Helping children cope: Tips for talking about tragedy
After a tragedy, you might feel helpless — but your child needs your support. Here's help knowing what to say.By Mayo Clinic Staff
When a tragedy — such as a natural disaster, mass shooting or terrorist attack — occurs, it can be hard to talk to your child about what happened. Find out how to start the conversation and help your child cope.
How do I start a conversation with my child about a tragedy?
Talking to your child about a tragedy can help him or her understand what's happened, feel safe and begin to cope. Silence might make the event seem more threatening to your child.
If possible, choose a time when your child is likely to want to talk, such as before dinner. Ask your child what he or she already knows and what questions or concerns he or she might have. Let your child's answers guide your discussion.
How do I explain the tragedy to my child?
When talking to preschool children, get down to your child's eye level. Speak in a calm voice using words your child understands. Explain what happened and that you will keep caring for them. For older children, use gentle words and offer comfort. Encourage them to share any worries.
Consider your child's age when sharing details. Listen to your child for misinformation, misconceptions and underlying fears. Provide accurate information.
How might my child react?
Your child might experience fear, shock, anger, anxiety and grief. Your child's age will affect how he or she handles the stress of a tragedy. For example:
- Preschool children. Children in this age range become clingy or want to stay in a place that makes them feel safe. Some children might revert to wetting the bed or sucking their thumbs. Avoid criticizing your child for this behavior.
- Elementary and early middle school children. At these ages, children might fear going to school, have trouble sleeping and paying attention, or become aggressive. They might grieve in short segments and show persistent concern for their safety.
- Upper middle school and high school children. Older children might deny that they're upset. Some children might complain about aches because they're unable to identify what's bothering them. Others might start arguments or resist authority. Some children might experience depression, anger and sleep problems.
These reactions are normal. However, if your child continues to display these behaviors for more than two to four weeks, he or she might need more help coping. If you're concerned about your child's reaction, talk to a mental health provider.
What can I do to help my child cope?
To help your child process what happened:
- Remain calm. Your child will look to you for cues about how to react. It's OK for children to see adults sad or crying, but consider excusing yourself if you're experiencing intense emotions.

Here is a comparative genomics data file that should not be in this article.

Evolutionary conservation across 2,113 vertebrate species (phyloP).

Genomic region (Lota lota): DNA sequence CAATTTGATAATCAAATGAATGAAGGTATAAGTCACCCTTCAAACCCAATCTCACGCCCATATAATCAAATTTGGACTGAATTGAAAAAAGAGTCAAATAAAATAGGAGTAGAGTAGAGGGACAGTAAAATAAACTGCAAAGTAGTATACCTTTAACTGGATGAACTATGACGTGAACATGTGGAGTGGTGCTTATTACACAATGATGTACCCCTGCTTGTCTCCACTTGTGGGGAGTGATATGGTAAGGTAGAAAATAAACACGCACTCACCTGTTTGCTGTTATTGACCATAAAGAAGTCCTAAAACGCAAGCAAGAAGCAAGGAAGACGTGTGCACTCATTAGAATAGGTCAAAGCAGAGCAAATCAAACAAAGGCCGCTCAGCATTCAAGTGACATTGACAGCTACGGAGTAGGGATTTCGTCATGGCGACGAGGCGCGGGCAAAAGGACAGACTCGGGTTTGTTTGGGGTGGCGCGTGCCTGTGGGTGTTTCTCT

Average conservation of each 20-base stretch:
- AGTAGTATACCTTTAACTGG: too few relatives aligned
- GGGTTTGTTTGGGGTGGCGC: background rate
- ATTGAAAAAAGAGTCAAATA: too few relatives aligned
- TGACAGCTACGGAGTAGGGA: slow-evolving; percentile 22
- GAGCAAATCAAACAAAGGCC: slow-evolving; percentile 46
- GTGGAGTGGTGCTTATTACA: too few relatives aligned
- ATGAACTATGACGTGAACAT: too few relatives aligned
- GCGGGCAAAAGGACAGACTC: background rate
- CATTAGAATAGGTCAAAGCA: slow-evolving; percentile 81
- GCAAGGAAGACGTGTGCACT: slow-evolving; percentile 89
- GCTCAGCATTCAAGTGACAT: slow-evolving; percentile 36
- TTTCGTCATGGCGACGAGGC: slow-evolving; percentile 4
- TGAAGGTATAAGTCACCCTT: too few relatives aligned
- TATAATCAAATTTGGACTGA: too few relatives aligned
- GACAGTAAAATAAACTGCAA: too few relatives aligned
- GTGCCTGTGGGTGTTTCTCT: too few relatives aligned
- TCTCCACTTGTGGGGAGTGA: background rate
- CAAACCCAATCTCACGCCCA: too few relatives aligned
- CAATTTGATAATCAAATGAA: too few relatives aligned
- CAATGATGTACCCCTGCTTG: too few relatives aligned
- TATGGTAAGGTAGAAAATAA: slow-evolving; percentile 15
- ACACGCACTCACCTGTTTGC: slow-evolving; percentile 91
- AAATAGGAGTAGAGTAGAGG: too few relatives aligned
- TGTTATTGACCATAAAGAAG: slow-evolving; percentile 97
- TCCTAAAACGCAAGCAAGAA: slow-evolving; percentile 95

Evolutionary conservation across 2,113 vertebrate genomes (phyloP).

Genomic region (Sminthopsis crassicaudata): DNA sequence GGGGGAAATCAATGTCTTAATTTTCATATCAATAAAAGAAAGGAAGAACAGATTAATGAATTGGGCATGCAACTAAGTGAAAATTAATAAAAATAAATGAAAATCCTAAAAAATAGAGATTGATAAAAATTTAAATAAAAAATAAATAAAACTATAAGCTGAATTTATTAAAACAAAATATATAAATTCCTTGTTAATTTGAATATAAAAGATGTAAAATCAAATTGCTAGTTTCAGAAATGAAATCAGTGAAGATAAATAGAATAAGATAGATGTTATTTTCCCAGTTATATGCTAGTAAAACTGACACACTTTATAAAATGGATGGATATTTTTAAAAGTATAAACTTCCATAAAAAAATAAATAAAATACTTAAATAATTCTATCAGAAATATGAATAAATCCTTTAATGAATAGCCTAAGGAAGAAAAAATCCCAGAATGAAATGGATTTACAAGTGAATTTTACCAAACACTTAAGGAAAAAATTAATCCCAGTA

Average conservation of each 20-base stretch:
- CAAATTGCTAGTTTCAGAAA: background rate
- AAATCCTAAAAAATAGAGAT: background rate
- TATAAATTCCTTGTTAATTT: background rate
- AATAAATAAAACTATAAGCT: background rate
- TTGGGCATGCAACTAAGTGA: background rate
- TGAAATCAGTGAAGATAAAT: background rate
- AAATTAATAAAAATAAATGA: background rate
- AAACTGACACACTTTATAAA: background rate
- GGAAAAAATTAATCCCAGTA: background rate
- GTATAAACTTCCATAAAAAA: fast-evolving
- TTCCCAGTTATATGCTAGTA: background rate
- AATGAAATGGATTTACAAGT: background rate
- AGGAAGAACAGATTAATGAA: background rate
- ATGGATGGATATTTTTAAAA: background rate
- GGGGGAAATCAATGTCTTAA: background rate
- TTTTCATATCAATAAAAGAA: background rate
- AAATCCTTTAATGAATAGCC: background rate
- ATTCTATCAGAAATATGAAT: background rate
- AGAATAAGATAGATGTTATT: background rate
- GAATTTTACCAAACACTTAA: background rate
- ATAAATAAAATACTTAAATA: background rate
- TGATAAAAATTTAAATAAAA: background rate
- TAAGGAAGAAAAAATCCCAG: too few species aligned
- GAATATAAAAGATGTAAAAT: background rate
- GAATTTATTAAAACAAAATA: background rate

- Reassure your child of his or her safety. Point out factors that ensure your child's immediate safety. Review your home safety procedures. Make your home a comforting space for your child.
- Limit media exposure. Constantly watching news coverage of a tragedy can heighten anxiety. When older children watch or read news reports, try to do it with them.
- Avoid placing blame. If the tragedy was caused by human violence or error, be careful not to blame a cultural, racial or ethnic group, or people who have mental illnesses.
- Maintain the routine. To give your child a sense of normalcy, keep up your family's usual dinner, homework and bedtime routine.
- Spend extra time together. This can foster your child's sense of security. If your child is having trouble sleeping, allow him or her to sleep with a light on or to sleep in your room for a short time.
- Encourage the expression of feelings. Explain that it's OK to be upset. Let your child write about or draw what he or she is feeling. Encourage time with friends. Physical activity might serve as an outlet for frustration.
- Do something. Consider ways to help victims and their families. Hold a service related to the tragedy. You might work with your child to write thank-you notes to first responders.
What else can I do?
Caring for yourself after a tragedy is important. Pay attention to your feelings and lean on loved ones or talk to a mental health provider. Get enough sleep, eat a healthy diet and stay active. This will enable you to care for your child and serve as a role model for how to cope.
Jan. 31, 2019
See more In-depth
- Responding to children's emotional needs during times of crisis: Information for parents. American Academy of Pediatrics. https://patiented.solutions.aap.org/handout.aspx?resultClick=1&gbosid=156443. Accessed Jan. 15, 2019.
- Talking to children about violence: Tips for parents and teachers. National Association of School Psychologists. https://www.nasponline.org/resources-and-publications/resources/school-safety-and-crisis/talking-to-children-about-violence-tips-for-parents-and-teachers. Accessed Jan. 14, 2019.
- In the aftermath of a shooting: Help your child manage distress. American Psychological Association. https://www.apa.org/helpcenter/aftermath.aspx. Accessed Jan. 14, 2019.
- Tips for talking with and helping children and youth cope after a disaster or traumatic event: A guide for parents, caregivers, and teachers. https://store.samhsa.gov/. Accessed Jan. 14, 2019.
- Age-related reactions to a traumatic event. The National Child Traumatic Stress Network. http://www.nctsn.org/trauma-types/terrorism. Accessed Jan. 14, 2019.
- Helping children and adolescents cope with violence and disasters: What parents can do. National Institute of Mental Health. https://www.nimh.nih.gov/health/publications/helping-children-and-adolescents-cope-with-violence-and-disasters-parents-trifold/index.shtml. Accessed Jan. 15, 2019.